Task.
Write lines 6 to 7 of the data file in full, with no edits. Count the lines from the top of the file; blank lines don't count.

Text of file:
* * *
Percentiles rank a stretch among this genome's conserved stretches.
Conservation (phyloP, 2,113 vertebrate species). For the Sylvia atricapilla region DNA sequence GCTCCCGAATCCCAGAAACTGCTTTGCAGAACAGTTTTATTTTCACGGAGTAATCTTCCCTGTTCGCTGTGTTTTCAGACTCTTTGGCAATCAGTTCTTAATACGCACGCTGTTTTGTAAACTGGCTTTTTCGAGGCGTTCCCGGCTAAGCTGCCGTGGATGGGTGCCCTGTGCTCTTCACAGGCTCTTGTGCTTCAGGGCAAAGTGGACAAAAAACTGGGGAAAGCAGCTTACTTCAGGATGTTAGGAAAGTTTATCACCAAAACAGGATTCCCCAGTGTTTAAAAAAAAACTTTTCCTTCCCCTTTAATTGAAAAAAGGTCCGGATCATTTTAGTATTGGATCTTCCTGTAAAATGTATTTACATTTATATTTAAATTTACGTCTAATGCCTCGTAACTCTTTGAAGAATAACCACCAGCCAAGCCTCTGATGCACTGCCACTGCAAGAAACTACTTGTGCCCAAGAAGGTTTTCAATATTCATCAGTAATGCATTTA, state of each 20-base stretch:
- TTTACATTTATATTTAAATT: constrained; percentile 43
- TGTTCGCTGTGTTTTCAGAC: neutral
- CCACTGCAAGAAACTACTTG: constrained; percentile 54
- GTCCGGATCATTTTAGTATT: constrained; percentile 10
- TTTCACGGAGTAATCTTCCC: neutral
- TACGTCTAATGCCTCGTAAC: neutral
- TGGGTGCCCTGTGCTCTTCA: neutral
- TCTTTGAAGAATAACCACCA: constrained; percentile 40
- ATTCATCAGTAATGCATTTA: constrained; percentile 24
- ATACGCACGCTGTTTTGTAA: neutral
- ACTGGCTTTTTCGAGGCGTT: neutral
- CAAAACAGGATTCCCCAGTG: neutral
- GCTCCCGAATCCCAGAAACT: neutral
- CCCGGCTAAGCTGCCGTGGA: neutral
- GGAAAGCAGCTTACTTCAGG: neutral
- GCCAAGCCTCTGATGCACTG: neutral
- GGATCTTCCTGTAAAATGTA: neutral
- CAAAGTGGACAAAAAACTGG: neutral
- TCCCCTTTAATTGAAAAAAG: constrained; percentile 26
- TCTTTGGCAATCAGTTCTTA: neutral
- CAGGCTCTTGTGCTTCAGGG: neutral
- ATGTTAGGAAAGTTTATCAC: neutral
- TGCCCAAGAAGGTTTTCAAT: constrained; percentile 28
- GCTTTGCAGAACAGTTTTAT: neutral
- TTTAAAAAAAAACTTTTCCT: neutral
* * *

- GTCCGGATCATTTTAGTATT: constrained; percentile 10
- TTTCACGGAGTAATCTTCCC: neutral